Food licence cooks up extra expense


ACCORDING to the Scottish Grocers’ Federation, converting to the new licensing system has cost its members £22.4 million – and for some supermarkets, convenience stores and garage forecourt shops there’s more expense on the horizon.

As the law presently stands, a late hours catering licence is required under the Civic Government (Scotland) Act 1982 for the sale of meals or refreshment to be consumed on or off the premises between 11pm and 5am the following morning. The provision was originally designed to prevent public nuisance being caused late at night at takeaways in residential areas.
At the moment not every business is affected.
Several councils take a pragmatic view. For example, some will only insist upon a licence if premises sell hot food and beverages, like, for example, a filling station or shop with a tea and coffee machine.
But now all local authorities throughout the country will have to implement the system unless they decide they wish to deregulate late night catering, and that’s pretty unlikely.
From October 1 this year, a licence will be required if ‘food’ is being sold between 11pm and 5am – anything from a packet of chewing gum to a beef joint.
There’s an exemption for premises being ‘used as such’ under the Licensing (Scotland) Act 2005 – so that normally spares pubs and restaurants serving food during licensed hours – but, of course, shops can’t sell alcohol beyond 10pm.
Note, however, that particular arrangements are presently in place in the Edinburgh council area and if you operate in the city you may be saved the need to apply for a late hours catering licence subject to the content of your premises licence operating plan.
If you’re set to be affected by the change, you must lodge an application no later than September 30: taking that step means you can continue trading past 11pm until the application has been finally determined (taking into account any appeal process if the application is turned down).
The reason for the change? The Scottish Government has seen fit to adopt a task group recommendation justifying the move because of “the potential for large numbers of people leaving pubs, nightclubs, etc. late at night to cause a disturbance… this potential exists regardless of whether the food or drink has been cooked or pre-prepared in any way”.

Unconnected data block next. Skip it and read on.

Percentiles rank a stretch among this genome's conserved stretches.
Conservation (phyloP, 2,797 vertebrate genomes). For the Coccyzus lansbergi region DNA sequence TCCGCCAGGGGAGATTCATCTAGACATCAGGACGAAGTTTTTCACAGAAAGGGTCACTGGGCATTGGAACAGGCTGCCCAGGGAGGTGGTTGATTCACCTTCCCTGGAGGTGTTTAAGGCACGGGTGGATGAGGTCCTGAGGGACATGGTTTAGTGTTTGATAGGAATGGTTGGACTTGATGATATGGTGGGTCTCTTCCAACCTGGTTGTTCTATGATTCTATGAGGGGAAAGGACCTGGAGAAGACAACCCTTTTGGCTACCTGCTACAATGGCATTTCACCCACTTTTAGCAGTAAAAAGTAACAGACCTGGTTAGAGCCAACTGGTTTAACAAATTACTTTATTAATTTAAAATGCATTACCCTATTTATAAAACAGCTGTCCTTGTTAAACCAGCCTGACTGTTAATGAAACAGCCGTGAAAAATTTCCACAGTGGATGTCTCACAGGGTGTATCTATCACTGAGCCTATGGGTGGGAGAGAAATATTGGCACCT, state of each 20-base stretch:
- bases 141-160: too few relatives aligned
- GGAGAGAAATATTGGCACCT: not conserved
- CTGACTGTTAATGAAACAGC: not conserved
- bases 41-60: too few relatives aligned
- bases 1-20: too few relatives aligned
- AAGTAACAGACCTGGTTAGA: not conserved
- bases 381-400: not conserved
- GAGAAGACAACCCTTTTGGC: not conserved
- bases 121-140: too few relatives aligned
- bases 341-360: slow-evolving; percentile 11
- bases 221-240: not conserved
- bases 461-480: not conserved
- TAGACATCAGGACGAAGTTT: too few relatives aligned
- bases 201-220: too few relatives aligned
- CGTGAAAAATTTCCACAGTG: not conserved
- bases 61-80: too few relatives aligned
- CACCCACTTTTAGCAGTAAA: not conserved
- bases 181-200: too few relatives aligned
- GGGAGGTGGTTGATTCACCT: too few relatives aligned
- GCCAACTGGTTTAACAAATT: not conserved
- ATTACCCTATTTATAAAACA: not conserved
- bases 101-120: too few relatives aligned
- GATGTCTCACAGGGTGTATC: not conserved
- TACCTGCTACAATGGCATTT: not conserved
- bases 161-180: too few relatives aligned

I find it hard to conjure up the image of droves of revellers bent on antisocial behaviour heading for the local Spar, Londis, or whatever, in a desperate search for a can of soup or a bag of crisps.
So, here’s another unwelcome – and in my view unnecessary – regulatory burden on businesses.
The legislation provides for licences lasting one, two or three years – but some councils will only grant one-year licences costing up to £500 and it’s also possible that an application could be refused.
For those trading after 11pm only during certain times of the year, there’s provision for temporary licences lasting not more than six weeks and the possibility of an application for an exemption for a “particular occasion” or a specified period not exceeding two months in any period of 12 months.
In my experience, both of these routes are usually unattractive in terms of cost and the paperwork involved and a “full” licence is the better option.
Apart from the expense, there could be over the top bureaucracy.
One council asks for health detail; if anyone involved in the day-to-day operation of the premises suffers from a disability or an allergy that could affect their ability to operate, they need to know. It also looks for a letter from the local planning department confirming the planning position, a sketch plan of the premises, a copy of the third party liability insurance policy and a letter of consent from the owner of the property if it’s tenanted.
Selling food after 11pm without a licence could result in a conviction leading to a £20,000 fine and/or six months in jail – so take professional advice now if you’re not sure how the new law will affect your business.